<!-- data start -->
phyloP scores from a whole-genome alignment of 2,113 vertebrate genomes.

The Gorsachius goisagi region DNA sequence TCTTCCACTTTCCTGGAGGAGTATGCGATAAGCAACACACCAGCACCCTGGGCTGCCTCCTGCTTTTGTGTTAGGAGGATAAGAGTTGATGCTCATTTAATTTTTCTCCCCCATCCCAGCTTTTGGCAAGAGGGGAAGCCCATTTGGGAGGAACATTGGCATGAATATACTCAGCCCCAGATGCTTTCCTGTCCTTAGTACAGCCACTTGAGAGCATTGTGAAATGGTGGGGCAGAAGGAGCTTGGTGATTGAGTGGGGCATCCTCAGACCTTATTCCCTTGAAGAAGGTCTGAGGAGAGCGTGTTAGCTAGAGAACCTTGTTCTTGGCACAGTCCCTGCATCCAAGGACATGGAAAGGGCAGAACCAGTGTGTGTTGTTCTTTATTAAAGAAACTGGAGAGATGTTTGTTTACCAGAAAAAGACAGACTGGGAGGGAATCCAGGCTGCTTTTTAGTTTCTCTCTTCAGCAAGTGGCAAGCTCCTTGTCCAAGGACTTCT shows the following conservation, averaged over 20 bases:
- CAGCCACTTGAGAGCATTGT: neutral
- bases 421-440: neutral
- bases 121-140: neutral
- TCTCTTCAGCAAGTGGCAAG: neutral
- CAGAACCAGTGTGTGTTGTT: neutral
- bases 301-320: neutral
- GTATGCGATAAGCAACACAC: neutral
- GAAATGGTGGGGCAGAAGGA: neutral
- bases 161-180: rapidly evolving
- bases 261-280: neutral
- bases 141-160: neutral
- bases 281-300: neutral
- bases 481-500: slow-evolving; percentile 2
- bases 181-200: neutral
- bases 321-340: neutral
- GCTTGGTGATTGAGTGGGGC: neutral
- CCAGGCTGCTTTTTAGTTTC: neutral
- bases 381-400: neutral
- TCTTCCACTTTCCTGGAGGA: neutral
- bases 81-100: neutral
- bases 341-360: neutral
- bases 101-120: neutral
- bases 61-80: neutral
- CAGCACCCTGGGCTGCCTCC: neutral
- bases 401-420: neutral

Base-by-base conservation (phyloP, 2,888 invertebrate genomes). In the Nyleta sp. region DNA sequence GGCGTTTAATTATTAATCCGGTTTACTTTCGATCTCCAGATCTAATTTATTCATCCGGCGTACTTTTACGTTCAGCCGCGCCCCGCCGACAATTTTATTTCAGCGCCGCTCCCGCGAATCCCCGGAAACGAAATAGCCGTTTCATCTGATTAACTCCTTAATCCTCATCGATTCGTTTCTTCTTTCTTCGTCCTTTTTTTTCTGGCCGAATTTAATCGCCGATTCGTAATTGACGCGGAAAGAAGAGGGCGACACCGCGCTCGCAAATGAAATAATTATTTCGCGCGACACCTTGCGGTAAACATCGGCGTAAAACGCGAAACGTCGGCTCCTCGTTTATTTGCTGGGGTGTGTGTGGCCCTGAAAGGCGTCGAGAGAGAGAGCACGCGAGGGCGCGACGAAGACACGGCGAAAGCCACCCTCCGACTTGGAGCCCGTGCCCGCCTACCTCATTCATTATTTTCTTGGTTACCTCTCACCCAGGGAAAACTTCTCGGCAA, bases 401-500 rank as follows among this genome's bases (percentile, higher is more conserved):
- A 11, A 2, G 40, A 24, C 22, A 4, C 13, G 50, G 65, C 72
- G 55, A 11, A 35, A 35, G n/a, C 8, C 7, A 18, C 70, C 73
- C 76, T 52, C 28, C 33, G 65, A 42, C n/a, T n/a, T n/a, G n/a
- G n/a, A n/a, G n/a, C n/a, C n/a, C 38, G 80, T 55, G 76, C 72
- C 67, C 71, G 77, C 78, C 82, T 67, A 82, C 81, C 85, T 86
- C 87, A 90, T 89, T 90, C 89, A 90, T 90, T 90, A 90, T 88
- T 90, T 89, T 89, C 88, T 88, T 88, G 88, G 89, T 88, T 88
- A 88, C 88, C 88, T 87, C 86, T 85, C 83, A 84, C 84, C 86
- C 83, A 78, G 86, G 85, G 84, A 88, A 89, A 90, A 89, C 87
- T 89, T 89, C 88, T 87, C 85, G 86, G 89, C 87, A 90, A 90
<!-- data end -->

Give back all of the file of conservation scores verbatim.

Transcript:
phyloP scores from a whole-genome alignment of 2,113 vertebrate genomes.

The Gorsachius goisagi region DNA sequence TCTTCCACTTTCCTGGAGGAGTATGCGATAAGCAACACACCAGCACCCTGGGCTGCCTCCTGCTTTTGTGTTAGGAGGATAAGAGTTGATGCTCATTTAATTTTTCTCCCCCATCCCAGCTTTTGGCAAGAGGGGAAGCCCATTTGGGAGGAACATTGGCATGAATATACTCAGCCCCAGATGCTTTCCTGTCCTTAGTACAGCCACTTGAGAGCATTGTGAAATGGTGGGGCAGAAGGAGCTTGGTGATTGAGTGGGGCATCCTCAGACCTTATTCCCTTGAAGAAGGTCTGAGGAGAGCGTGTTAGCTAGAGAACCTTGTTCTTGGCACAGTCCCTGCATCCAAGGACATGGAAAGGGCAGAACCAGTGTGTGTTGTTCTTTATTAAAGAAACTGGAGAGATGTTTGTTTACCAGAAAAAGACAGACTGGGAGGGAATCCAGGCTGCTTTTTAGTTTCTCTCTTCAGCAAGTGGCAAGCTCCTTGTCCAAGGACTTCT shows the following conservation, averaged over 20 bases:
- CAGCCACTTGAGAGCATTGT: neutral
- bases 421-440: neutral
- bases 121-140: neutral
- TCTCTTCAGCAAGTGGCAAG: neutral
- CAGAACCAGTGTGTGTTGTT: neutral
- bases 301-320: neutral
- GTATGCGATAAGCAACACAC: neutral
- GAAATGGTGGGGCAGAAGGA: neutral
- bases 161-180: rapidly evolving
- bases 261-280: neutral
- bases 141-160: neutral
- bases 281-300: neutral
- bases 481-500: slow-evolving; percentile 2
- bases 181-200: neutral
- bases 321-340: neutral
- GCTTGGTGATTGAGTGGGGC: neutral
- CCAGGCTGCTTTTTAGTTTC: neutral
- bases 381-400: neutral
- TCTTCCACTTTCCTGGAGGA: neutral
- bases 81-100: neutral
- bases 341-360: neutral
- bases 101-120: neutral
- bases 61-80: neutral
- CAGCACCCTGGGCTGCCTCC: neutral
- bases 401-420: neutral

Base-by-base conservation (phyloP, 2,888 invertebrate genomes). In the Nyleta sp. region DNA sequence GGCGTTTAATTATTAATCCGGTTTACTTTCGATCTCCAGATCTAATTTATTCATCCGGCGTACTTTTACGTTCAGCCGCGCCCCGCCGACAATTTTATTTCAGCGCCGCTCCCGCGAATCCCCGGAAACGAAATAGCCGTTTCATCTGATTAACTCCTTAATCCTCATCGATTCGTTTCTTCTTTCTTCGTCCTTTTTTTTCTGGCCGAATTTAATCGCCGATTCGTAATTGACGCGGAAAGAAGAGGGCGACACCGCGCTCGCAAATGAAATAATTATTTCGCGCGACACCTTGCGGTAAACATCGGCGTAAAACGCGAAACGTCGGCTCCTCGTTTATTTGCTGGGGTGTGTGTGGCCCTGAAAGGCGTCGAGAGAGAGAGCACGCGAGGGCGCGACGAAGACACGGCGAAAGCCACCCTCCGACTTGGAGCCCGTGCCCGCCTACCTCATTCATTATTTTCTTGGTTACCTCTCACCCAGGGAAAACTTCTCGGCAA, bases 401-500 rank as follows among this genome's bases (percentile, higher is more conserved):
- A 11, A 2, G 40, A 24, C 22, A 4, C 13, G 50, G 65, C 72
- G 55, A 11, A 35, A 35, G n/a, C 8, C 7, A 18, C 70, C 73
- C 76, T 52, C 28, C 33, G 65, A 42, C n/a, T n/a, T n/a, G n/a
- G n/a, A n/a, G n/a, C n/a, C n/a, C 38, G 80, T 55, G 76, C 72
- C 67, C 71, G 77, C 78, C 82, T 67, A 82, C 81, C 85, T 86
- C 87, A 90, T 89, T 90, C 89, A 90, T 90, T 90, A 90, T 88
- T 90, T 89, T 89, C 88, T 88, T 88, G 88, G 89, T 88, T 88
- A 88, C 88, C 88, T 87, C 86, T 85, C 83, A 84, C 84, C 86
- C 83, A 78, G 86, G 85, G 84, A 88, A 89, A 90, A 89, C 87
- T 89, T 89, C 88, T 87, C 85, G 86, G 89, C 87, A 90, A 90